Your work schedule could vary depending on your employer. If you work in repairs, you might work early, late or be on call. If you work in construction/home building or management, you could have more of a set schedule during usual business hours.
As a technician, you’ll visit different locations for repair, maintenance or installation jobs. Some jobs could need more time than others, so the number of calls you can go on might vary.
As we mentioned previously, you should be used to working outdoors in extreme weather, plus in dirty or cramped spaces. If you work in a customer-facing role, good customer service skills are always a plus.
Average Salary for HVAC Technicians and Other HVAC Careers
Since HVAC is a quickly growing industry, your salary will mirror it. The national average salary for an HVAC technician is $49,242, according to ZipRecruiter. Top earners get between $56,600 and $68,000. However, salaries may fluctuate based on your stateand its cost of living.
Other than running your own business, there are several other additional career opportunities. These can be:
- HVAC manager, $72,515 average salary
- HVAC service manager, $71,176 average salary
Where HVAC Technicians Are in High Demand
HVAC technicians are needed across the country, but even more so in Florida, California, Texas, New York and Illinois. According to hvacclasses.org, these states employ the most HVAC workers and are going through major construction growth. Here’s why:
- Florida: Hurricanes, school and healthcare facilities.
- California: Wildfires, transportation, energy and utility projects.
- Texas: Hurricanes, energy, utility and other infrastructure updates.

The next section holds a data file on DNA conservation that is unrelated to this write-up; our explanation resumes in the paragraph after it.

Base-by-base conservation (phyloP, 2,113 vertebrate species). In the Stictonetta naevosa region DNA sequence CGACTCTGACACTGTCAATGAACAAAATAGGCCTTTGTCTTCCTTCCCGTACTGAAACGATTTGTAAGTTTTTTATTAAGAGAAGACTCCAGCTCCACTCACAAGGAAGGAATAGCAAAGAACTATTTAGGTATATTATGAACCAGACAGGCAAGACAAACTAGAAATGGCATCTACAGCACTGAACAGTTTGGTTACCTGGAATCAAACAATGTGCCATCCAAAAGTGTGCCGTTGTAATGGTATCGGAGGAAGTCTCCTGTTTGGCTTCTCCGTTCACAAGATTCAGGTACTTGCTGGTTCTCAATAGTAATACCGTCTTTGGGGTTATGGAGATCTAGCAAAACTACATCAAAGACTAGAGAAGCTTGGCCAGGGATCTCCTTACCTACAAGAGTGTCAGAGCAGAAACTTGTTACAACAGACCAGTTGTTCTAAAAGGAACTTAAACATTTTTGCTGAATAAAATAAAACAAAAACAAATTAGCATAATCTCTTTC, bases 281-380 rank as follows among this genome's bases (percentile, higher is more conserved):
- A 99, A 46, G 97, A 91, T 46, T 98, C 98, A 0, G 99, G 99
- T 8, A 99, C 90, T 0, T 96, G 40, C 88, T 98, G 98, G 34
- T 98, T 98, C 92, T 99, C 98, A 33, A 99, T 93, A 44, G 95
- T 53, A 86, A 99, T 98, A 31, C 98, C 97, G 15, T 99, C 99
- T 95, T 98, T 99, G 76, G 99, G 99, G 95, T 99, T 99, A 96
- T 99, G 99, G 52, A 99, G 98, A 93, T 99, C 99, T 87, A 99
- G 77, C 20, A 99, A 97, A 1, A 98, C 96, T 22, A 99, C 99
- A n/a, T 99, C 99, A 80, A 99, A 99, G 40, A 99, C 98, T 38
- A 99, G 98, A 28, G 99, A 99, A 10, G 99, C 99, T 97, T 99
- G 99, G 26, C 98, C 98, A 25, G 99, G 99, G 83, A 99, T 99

- New York: Residential and infrastructure projects.
- Illinois: Companies flocking to the Chicago area.
Where HVAC Technicians Will Be in High Demand in the Future
Projections Central, who makes long-term occupational projections, anticipates these states to have the biggest demand for technicians by 2028:
- Utah, 31.1%
- Colorado, 29.7%
- Nevada, 27.9%
- Arizona, 21.4%
- Iowa, Oregon and Montana, 18.5%
- Arkansas, 16.3%
- Florida, 16.2%
- South Carolina, 16%
- Texas, 15.9%
- Idaho, 15.7%
- Washington, 15.6%
- North Carolina, 15.5%
- Tennessee, 15.2%
- Wyoming, 14.3%
- Nebraska, 13.9%
- Indiana, 13.8%
- North Dakota, 13.8%
Here’s where the highest number of new openings during that time frame are forecasted to be:
- Florida, 5,420
- Texas, 5,530
- California, 4,100
- North Carolina, 2,510
- New York, 2,290
- Colorado, 2,000
- Ohio, 1,550
- Pennsylvania, 1,510
- Virginia, 1,500
- Tennessee, 1,360
- Washington, 1,290
- Georgia, 1,270
- New Jersey, 1,170
- Utah, 1,170
- South Carolina, 1,1060
- Indiana, 940
- Maryland, 820
- Missouri and Arizona, 810
- Michigan, 780
Weather and economic growth is expected to contribute to expansion in these states, according to hvacclasses.org.
Engineer Your HVAC Career with Van Haaften Plumbing & Heating
HVAC technicians remain in demand across the country and in Pella. To learn more more about our openings, go to our careers page or contact us at 641-628-3621 now!